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Selecting a Cab Chassis vs. Cutaway Chassis

September 2016, Work Truck - WebXclusive

by Knapheide

Cab chassis cover that entire span while cutaway chassis are only available as Class 2-4. If your application calls for a Class 1 or Class 5-8 vehicle, a cab chassis is your only choice. (Photo courtesy of Knapheide)
Cab chassis cover that entire span while cutaway chassis are only available as Class 2-4. If your application calls for a Class 1 or Class 5-8 vehicle, a cab chassis is your only choice. (Photo courtesy of Knapheide)

Cab or cutaway chassis, which do you prefer? In a nation where trucks dominate the commercial vehicle landscape, vehicle manufacturers are launching new European style commercial vans and cutaway chassis at a pace never before seen.

There are numerous considerations to be made the next time you choose between a cutaway or cab chassis. Cab configuration, maneuverability, vehicle class, desired body, off-road frequency, and cost should all play a role in the selection process.

  1. Cab Configuration - Do you work alone, in pairs, or in a crew? Does your application require cab space for items besides your passenger(s)? Cutaway chassis are limited to regular cab configurations keeping you limited to a driver and one passenger. Cab chassis have broader configuration choices with regular, extended and crew cab options that can accommodate from two to five individuals.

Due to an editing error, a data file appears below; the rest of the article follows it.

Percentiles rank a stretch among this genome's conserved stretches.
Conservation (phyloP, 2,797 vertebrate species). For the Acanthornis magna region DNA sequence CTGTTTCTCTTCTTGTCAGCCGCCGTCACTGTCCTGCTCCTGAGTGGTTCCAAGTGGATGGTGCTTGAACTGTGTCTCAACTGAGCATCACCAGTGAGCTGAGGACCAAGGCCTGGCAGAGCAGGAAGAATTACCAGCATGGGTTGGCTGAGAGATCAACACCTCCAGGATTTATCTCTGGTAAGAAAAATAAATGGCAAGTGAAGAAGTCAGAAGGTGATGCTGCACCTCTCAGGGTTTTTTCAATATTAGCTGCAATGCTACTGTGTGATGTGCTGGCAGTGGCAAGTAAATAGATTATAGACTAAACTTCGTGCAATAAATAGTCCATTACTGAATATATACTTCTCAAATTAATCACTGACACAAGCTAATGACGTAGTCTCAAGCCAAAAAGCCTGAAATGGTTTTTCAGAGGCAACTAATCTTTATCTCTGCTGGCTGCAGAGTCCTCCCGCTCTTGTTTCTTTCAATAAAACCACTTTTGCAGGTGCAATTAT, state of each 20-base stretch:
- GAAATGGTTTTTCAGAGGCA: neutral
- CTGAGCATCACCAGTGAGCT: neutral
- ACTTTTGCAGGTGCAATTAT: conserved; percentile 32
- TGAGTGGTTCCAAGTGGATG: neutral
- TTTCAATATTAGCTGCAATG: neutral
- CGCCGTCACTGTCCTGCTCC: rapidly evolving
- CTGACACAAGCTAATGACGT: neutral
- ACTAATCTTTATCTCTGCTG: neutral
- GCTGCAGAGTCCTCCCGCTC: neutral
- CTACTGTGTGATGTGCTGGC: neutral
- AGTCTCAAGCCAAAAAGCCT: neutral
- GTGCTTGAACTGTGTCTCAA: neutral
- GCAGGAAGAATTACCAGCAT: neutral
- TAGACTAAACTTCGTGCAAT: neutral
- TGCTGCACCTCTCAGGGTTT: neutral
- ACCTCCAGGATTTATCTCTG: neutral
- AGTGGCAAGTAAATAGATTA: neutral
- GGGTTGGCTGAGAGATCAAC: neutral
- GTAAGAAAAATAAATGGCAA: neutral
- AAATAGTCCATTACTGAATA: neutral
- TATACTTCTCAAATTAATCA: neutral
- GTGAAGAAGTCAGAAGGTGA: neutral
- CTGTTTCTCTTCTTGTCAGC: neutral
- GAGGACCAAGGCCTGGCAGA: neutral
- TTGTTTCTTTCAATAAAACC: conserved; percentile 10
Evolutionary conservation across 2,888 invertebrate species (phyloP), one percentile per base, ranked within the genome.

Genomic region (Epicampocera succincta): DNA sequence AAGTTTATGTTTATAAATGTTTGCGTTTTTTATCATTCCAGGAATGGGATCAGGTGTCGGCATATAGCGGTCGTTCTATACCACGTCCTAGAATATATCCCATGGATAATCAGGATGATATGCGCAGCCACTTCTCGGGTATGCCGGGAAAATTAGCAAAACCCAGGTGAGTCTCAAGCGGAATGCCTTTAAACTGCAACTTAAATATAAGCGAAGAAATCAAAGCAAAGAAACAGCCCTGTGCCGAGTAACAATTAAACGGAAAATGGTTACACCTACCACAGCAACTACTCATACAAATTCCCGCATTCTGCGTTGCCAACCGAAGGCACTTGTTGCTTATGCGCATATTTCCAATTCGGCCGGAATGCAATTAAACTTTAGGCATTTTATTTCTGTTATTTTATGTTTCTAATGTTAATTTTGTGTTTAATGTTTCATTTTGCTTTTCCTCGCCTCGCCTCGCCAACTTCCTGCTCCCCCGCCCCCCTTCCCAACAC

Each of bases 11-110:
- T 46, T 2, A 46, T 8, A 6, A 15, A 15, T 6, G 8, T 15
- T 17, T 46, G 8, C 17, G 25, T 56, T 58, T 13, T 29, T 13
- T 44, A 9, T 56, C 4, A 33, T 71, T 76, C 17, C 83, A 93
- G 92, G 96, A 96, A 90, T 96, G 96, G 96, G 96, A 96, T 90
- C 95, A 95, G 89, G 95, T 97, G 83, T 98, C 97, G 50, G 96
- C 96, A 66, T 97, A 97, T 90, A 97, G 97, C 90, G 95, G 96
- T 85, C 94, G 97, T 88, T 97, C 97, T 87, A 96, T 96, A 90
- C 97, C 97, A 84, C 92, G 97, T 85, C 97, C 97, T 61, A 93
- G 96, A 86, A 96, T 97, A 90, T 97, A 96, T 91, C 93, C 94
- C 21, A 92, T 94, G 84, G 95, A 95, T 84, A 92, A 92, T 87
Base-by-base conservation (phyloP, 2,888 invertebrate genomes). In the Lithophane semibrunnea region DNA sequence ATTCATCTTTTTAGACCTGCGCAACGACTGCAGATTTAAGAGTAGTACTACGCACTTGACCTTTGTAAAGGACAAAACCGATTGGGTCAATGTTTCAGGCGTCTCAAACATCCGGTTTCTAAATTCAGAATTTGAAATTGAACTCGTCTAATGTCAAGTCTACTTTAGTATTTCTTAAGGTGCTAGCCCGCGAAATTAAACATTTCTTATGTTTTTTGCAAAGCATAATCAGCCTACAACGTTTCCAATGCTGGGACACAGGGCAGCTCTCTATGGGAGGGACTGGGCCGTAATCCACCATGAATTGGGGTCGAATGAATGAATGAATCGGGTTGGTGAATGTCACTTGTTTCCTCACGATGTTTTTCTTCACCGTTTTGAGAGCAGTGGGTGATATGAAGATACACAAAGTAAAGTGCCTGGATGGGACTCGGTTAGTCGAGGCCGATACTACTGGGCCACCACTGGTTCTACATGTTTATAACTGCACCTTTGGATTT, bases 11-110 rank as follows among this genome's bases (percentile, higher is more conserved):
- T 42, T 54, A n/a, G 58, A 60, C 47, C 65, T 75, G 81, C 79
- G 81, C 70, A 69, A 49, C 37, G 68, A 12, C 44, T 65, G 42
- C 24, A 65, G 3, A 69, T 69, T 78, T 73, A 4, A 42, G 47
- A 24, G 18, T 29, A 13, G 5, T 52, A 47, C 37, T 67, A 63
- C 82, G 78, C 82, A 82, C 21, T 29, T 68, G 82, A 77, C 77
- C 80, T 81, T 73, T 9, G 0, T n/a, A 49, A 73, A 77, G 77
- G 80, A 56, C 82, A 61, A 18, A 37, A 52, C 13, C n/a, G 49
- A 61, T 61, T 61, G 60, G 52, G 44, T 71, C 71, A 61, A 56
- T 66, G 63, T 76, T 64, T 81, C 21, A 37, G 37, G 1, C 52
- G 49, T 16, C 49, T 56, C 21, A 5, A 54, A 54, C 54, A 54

2. Maneuverability - Does your vehicle typically operate in a rural or metropolitan environment? Metropolitan areas, unlike rural areas, generally contain narrow city streets and congested traffic conditions making maneuverability much more important. Cutaway chassis typically have shorter wheelbases and front hoods, which cuts down on the overall turning radius and improves driver visibility.
  3. Vehicle Class - Commercial vehicles come in all shapes and sizes, from Class 1-8. Cab chassis cover that entire span while cutaway chassis are only available as Class 2-4. If your application calls for a Class 1 or Class 5-8 vehicle, a cab chassis is your only choice.
  4. Drivetrain - Maybe your job requires venturing off-road or you operate in a region that receives a lot of snowfall. Regardless of the reason, some applications require a 4x4 vehicle. If a 4x2 just won't cut it on your job site, stick with a cab chassis.
  5. Body Options - Cab chassis and cutaway chassis are often compatible with many of the same body styles including service and utility bodies, dry or refrigerated boxes, and even flatbeds. Some body styles that are compatible with cab chassis will simply not work with cutaway chassis including dump bodies, gooseneck bodies, crane bodies, and others. Always ensure the body you intend to use will be compatible with the chassis you prefer, which can be achieved by working with an experienced body upfitter.
  6. Cost  - Acquisition cost is often a top factor in the decision-making process, as the higher the cost the longer it takes for your return on investment to begin. Selecting similar chassis specifications (engine, wheelbase, cab configurations) and body specifications (body style and length) typically yields a higher total cost with a cab chassis when compared to a cutaway chassis.

For more information, visit www.knapheide.com.

Comments

  1. 1. Surprised [ September 15, 2016 @ 11:17AM ]

    when we switched from en E450 cut away to an F450 cab and chassis both with a 16' box. I was concerned about turning radius because of the longer wheelbase.
    it turns out that the F450 had a shorter turning radius because of a much better wheel cut angle.

    Moral of the story.

    Do your homework!

 

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